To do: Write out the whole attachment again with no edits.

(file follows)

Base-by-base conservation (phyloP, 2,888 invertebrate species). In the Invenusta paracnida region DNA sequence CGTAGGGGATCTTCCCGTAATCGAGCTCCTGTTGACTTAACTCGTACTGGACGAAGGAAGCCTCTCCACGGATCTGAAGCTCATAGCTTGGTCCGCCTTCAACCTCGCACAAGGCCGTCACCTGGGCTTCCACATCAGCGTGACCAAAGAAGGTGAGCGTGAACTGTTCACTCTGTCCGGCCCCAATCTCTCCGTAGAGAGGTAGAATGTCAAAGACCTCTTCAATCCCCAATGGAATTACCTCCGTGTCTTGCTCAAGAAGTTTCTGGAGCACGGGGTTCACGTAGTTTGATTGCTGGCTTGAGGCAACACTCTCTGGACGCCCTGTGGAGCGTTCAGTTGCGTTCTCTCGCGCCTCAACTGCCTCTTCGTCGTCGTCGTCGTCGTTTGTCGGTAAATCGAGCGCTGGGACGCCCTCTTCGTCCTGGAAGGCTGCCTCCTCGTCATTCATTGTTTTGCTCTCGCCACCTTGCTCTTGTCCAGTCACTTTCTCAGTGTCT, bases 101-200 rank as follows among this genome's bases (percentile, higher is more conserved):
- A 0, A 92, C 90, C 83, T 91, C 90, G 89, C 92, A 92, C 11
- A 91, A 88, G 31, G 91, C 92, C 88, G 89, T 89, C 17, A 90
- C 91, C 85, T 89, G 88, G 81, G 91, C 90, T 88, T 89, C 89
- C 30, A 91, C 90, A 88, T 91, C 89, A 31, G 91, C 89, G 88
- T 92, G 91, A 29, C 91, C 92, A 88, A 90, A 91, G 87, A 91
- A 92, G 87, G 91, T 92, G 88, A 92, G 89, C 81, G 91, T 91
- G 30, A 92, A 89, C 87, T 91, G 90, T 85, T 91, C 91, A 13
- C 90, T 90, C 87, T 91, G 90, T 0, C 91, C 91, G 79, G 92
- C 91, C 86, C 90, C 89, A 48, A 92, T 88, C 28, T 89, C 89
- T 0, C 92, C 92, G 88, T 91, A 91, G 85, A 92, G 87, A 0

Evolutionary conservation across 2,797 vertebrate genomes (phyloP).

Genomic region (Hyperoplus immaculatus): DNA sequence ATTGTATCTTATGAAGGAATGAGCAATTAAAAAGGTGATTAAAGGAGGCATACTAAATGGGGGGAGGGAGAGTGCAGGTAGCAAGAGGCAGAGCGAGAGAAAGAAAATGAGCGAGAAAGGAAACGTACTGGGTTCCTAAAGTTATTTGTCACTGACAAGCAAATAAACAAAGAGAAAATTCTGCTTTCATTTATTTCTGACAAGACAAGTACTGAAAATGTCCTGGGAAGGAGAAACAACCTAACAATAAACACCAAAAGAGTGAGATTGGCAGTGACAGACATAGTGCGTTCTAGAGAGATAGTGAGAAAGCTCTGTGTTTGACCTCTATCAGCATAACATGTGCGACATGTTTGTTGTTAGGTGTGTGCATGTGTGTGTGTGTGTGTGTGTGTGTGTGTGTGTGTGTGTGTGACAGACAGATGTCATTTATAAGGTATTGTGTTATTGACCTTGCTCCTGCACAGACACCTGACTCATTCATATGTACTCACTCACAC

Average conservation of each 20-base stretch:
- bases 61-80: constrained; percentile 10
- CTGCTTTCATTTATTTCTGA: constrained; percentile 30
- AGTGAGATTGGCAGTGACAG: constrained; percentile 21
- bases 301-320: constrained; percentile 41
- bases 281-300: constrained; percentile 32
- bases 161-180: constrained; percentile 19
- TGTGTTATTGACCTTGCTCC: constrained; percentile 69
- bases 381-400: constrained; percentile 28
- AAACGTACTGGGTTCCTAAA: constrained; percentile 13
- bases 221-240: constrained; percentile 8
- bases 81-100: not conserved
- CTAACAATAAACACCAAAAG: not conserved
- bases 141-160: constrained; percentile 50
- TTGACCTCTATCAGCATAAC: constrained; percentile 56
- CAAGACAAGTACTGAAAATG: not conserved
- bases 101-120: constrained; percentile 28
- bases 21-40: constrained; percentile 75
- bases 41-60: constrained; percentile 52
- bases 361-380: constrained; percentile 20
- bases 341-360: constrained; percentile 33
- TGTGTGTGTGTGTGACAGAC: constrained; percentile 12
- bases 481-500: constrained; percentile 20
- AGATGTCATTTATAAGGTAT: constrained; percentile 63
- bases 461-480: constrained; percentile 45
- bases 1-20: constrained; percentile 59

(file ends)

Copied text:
Base-by-base conservation (phyloP, 2,888 invertebrate species). In the Invenusta paracnida region DNA sequence CGTAGGGGATCTTCCCGTAATCGAGCTCCTGTTGACTTAACTCGTACTGGACGAAGGAAGCCTCTCCACGGATCTGAAGCTCATAGCTTGGTCCGCCTTCAACCTCGCACAAGGCCGTCACCTGGGCTTCCACATCAGCGTGACCAAAGAAGGTGAGCGTGAACTGTTCACTCTGTCCGGCCCCAATCTCTCCGTAGAGAGGTAGAATGTCAAAGACCTCTTCAATCCCCAATGGAATTACCTCCGTGTCTTGCTCAAGAAGTTTCTGGAGCACGGGGTTCACGTAGTTTGATTGCTGGCTTGAGGCAACACTCTCTGGACGCCCTGTGGAGCGTTCAGTTGCGTTCTCTCGCGCCTCAACTGCCTCTTCGTCGTCGTCGTCGTCGTTTGTCGGTAAATCGAGCGCTGGGACGCCCTCTTCGTCCTGGAAGGCTGCCTCCTCGTCATTCATTGTTTTGCTCTCGCCACCTTGCTCTTGTCCAGTCACTTTCTCAGTGTCT, bases 101-200 rank as follows among this genome's bases (percentile, higher is more conserved):
- A 0, A 92, C 90, C 83, T 91, C 90, G 89, C 92, A 92, C 11
- A 91, A 88, G 31, G 91, C 92, C 88, G 89, T 89, C 17, A 90
- C 91, C 85, T 89, G 88, G 81, G 91, C 90, T 88, T 89, C 89
- C 30, A 91, C 90, A 88, T 91, C 89, A 31, G 91, C 89, G 88
- T 92, G 91, A 29, C 91, C 92, A 88, A 90, A 91, G 87, A 91
- A 92, G 87, G 91, T 92, G 88, A 92, G 89, C 81, G 91, T 91
- G 30, A 92, A 89, C 87, T 91, G 90, T 85, T 91, C 91, A 13
- C 90, T 90, C 87, T 91, G 90, T 0, C 91, C 91, G 79, G 92
- C 91, C 86, C 90, C 89, A 48, A 92, T 88, C 28, T 89, C 89
- T 0, C 92, C 92, G 88, T 91, A 91, G 85, A 92, G 87, A 0

Evolutionary conservation across 2,797 vertebrate genomes (phyloP).

Genomic region (Hyperoplus immaculatus): DNA sequence ATTGTATCTTATGAAGGAATGAGCAATTAAAAAGGTGATTAAAGGAGGCATACTAAATGGGGGGAGGGAGAGTGCAGGTAGCAAGAGGCAGAGCGAGAGAAAGAAAATGAGCGAGAAAGGAAACGTACTGGGTTCCTAAAGTTATTTGTCACTGACAAGCAAATAAACAAAGAGAAAATTCTGCTTTCATTTATTTCTGACAAGACAAGTACTGAAAATGTCCTGGGAAGGAGAAACAACCTAACAATAAACACCAAAAGAGTGAGATTGGCAGTGACAGACATAGTGCGTTCTAGAGAGATAGTGAGAAAGCTCTGTGTTTGACCTCTATCAGCATAACATGTGCGACATGTTTGTTGTTAGGTGTGTGCATGTGTGTGTGTGTGTGTGTGTGTGTGTGTGTGTGTGTGTGTGACAGACAGATGTCATTTATAAGGTATTGTGTTATTGACCTTGCTCCTGCACAGACACCTGACTCATTCATATGTACTCACTCACAC

Average conservation of each 20-base stretch:
- bases 61-80: constrained; percentile 10
- CTGCTTTCATTTATTTCTGA: constrained; percentile 30
- AGTGAGATTGGCAGTGACAG: constrained; percentile 21
- bases 301-320: constrained; percentile 41
- bases 281-300: constrained; percentile 32
- bases 161-180: constrained; percentile 19
- TGTGTTATTGACCTTGCTCC: constrained; percentile 69
- bases 381-400: constrained; percentile 28
- AAACGTACTGGGTTCCTAAA: constrained; percentile 13
- bases 221-240: constrained; percentile 8
- bases 81-100: not conserved
- CTAACAATAAACACCAAAAG: not conserved
- bases 141-160: constrained; percentile 50
- TTGACCTCTATCAGCATAAC: constrained; percentile 56
- CAAGACAAGTACTGAAAATG: not conserved
- bases 101-120: constrained; percentile 28
- bases 21-40: constrained; percentile 75
- bases 41-60: constrained; percentile 52
- bases 361-380: constrained; percentile 20
- bases 341-360: constrained; percentile 33
- TGTGTGTGTGTGTGACAGAC: constrained; percentile 12
- bases 481-500: constrained; percentile 20
- AGATGTCATTTATAAGGTAT: constrained; percentile 63
- bases 461-480: constrained; percentile 45
- bases 1-20: constrained; percentile 59